Could our culture have misdiagnosed violence? As the director of the initiative Cure Violence, Gary Slutkin approaches gunfire on neighborhood streets as a contagious disease, looking to science and public health for strategies to stop it.
Gary Slutkin is an epidemiologist, an innovator in violence reduction, and the Founder/Executive Director of Cure Violence, formerly known as CeaseFire. As a physician, he began his career working in Somalian refugee camps, where tuberculosis and cholera epidemics flared up regularly. He went on to work for the World Health Organization on reversing epidemics, supporting Uganda’s AIDS program which helped the country reversed the course of the disease. Upon returning to the United States, it occurred to him: could gun violence function like an epidemic? And could it be fought, and even stopped, using the principles of public health?
Slutkin has applied the lessons learned over a decade of fighting epidemics to the creation of Cure Violence, a public health approach that has been statistically validated by two independent evaluations by the Department of Justice and Centers for Disease Control. Cure Violence has been called a "pioneering violence reduction model" and its methods have received nods from the Institute of Medicine and the U.S. Conference of Mayors. The program is being replicated at more than 50 sites in 15 U.S. cities, as well as in many countries abroad.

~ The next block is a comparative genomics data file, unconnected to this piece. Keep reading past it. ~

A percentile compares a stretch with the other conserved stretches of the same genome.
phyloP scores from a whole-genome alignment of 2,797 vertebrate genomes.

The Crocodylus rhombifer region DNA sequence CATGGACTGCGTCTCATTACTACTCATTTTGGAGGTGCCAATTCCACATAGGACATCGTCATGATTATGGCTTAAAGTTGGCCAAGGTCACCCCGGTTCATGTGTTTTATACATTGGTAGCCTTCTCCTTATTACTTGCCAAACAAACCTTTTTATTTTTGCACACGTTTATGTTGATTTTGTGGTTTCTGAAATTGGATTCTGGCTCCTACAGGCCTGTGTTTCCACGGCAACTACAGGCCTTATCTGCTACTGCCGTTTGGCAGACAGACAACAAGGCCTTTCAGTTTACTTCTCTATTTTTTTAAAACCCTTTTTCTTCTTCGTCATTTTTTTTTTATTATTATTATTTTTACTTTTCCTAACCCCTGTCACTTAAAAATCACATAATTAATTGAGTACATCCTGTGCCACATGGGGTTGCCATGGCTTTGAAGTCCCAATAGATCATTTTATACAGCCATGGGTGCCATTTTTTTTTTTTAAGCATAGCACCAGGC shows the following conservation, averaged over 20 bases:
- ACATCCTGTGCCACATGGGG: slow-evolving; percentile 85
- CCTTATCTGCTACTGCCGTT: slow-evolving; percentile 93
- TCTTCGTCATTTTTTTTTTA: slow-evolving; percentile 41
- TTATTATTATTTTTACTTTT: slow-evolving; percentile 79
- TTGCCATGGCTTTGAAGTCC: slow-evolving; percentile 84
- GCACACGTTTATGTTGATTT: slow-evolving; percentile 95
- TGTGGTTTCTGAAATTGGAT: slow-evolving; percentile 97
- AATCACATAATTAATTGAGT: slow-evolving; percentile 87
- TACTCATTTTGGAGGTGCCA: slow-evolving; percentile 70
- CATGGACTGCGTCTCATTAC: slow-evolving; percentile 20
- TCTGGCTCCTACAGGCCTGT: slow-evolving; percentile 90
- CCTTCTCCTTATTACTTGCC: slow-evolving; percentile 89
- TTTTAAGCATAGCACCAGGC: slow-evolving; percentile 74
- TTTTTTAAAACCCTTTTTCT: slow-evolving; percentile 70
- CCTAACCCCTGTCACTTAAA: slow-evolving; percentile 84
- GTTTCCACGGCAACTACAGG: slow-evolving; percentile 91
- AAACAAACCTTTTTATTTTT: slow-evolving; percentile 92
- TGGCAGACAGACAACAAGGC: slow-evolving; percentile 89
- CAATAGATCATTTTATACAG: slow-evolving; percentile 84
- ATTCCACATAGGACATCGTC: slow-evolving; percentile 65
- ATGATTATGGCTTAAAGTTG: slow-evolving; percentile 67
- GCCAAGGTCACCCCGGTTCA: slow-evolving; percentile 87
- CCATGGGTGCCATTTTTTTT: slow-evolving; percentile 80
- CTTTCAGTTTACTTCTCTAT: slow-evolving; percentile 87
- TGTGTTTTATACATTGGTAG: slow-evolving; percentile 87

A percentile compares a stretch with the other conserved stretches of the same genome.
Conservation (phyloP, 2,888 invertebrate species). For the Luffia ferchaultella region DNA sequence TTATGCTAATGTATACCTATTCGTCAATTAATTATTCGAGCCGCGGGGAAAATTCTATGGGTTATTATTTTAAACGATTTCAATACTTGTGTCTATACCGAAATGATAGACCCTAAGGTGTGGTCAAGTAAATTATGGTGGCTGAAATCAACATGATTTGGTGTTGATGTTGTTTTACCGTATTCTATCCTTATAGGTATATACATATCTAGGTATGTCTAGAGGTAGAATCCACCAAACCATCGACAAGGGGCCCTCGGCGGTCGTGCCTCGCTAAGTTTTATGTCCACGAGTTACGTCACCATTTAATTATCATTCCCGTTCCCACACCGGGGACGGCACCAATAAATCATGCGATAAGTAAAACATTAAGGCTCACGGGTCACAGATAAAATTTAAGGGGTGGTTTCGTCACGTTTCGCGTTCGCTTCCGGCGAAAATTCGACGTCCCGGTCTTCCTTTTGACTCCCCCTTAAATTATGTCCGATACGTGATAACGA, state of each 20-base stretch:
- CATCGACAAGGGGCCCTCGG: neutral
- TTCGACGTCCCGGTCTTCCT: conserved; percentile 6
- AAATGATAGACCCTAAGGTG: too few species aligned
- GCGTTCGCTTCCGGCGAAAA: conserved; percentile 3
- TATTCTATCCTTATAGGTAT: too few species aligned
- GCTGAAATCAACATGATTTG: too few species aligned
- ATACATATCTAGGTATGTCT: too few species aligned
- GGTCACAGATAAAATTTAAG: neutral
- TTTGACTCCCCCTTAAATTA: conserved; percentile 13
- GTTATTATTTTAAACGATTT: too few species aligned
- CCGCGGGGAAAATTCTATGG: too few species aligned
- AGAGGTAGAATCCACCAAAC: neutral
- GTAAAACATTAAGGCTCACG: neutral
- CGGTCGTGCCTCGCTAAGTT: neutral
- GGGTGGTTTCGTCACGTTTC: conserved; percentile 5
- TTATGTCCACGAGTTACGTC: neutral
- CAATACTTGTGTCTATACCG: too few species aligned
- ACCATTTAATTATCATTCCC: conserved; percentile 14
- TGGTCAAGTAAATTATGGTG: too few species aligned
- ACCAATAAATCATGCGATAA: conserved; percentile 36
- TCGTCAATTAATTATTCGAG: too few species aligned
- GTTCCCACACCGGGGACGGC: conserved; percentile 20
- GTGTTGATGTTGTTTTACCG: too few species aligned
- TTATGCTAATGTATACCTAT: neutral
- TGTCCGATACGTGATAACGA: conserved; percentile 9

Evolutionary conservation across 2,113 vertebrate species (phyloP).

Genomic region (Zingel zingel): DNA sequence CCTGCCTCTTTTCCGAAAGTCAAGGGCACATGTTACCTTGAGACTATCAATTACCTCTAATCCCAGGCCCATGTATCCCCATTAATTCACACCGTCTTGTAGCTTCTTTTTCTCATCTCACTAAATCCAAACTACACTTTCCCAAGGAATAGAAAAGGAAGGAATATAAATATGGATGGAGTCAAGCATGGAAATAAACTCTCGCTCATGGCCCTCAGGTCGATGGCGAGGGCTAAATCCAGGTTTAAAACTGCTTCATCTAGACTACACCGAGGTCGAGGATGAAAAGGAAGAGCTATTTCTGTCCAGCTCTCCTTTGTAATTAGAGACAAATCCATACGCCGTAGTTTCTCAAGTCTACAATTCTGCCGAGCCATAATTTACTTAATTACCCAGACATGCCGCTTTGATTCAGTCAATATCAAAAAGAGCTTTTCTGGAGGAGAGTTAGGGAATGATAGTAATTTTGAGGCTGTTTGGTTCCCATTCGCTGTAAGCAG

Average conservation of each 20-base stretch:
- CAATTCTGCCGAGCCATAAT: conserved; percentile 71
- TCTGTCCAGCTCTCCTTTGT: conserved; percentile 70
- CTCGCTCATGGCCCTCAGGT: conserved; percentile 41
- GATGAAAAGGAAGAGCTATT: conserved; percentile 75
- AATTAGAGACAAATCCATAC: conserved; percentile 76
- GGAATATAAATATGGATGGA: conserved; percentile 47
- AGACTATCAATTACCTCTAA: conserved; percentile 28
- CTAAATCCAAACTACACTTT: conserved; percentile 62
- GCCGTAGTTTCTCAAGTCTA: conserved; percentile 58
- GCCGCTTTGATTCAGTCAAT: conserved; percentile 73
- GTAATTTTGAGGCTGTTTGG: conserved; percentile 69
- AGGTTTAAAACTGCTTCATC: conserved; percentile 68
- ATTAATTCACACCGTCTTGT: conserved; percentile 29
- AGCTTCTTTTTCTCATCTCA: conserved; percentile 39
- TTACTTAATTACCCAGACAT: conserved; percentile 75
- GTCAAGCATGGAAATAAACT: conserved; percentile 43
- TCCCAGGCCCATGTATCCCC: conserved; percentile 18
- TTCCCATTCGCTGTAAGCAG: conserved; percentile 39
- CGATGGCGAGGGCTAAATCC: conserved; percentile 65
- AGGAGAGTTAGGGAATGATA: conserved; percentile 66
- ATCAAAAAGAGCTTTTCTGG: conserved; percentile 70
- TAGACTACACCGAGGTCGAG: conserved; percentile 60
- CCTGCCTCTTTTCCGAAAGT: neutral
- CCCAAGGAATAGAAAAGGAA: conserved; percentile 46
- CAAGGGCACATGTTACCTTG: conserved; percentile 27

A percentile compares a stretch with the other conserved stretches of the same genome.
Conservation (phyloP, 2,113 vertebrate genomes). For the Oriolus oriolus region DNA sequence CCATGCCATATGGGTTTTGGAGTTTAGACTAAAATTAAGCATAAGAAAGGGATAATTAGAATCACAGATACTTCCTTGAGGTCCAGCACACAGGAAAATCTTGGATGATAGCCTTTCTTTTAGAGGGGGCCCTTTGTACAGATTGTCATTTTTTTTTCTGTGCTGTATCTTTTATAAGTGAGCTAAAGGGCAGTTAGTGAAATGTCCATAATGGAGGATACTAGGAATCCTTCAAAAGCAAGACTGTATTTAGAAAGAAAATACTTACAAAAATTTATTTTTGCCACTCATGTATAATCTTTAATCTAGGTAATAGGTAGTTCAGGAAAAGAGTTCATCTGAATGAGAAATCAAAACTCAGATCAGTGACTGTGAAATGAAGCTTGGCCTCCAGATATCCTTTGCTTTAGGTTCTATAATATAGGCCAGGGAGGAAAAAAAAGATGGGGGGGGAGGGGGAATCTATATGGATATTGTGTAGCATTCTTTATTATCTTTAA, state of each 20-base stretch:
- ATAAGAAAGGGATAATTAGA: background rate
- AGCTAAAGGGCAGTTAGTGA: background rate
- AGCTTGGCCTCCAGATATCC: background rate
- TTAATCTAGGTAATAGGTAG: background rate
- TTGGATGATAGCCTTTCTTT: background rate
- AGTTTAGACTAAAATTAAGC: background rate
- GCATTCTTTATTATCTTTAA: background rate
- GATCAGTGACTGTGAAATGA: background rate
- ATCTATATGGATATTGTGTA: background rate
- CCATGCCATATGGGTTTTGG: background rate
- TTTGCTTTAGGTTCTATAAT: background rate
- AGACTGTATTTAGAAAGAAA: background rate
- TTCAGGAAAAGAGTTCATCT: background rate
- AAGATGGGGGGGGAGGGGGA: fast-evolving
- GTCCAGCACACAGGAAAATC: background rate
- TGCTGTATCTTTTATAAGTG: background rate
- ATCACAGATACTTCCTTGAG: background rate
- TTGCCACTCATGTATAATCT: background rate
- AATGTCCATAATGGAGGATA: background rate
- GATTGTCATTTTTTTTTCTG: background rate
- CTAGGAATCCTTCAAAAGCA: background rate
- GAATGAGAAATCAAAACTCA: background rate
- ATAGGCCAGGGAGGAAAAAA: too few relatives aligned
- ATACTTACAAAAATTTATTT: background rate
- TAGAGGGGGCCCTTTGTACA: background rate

Dr. Sultkin is an Ashoka Fellow, a Professor of Epidemiology and International Health at the University of Illinois at Chicago, and a senior advisor to the World Health Organization.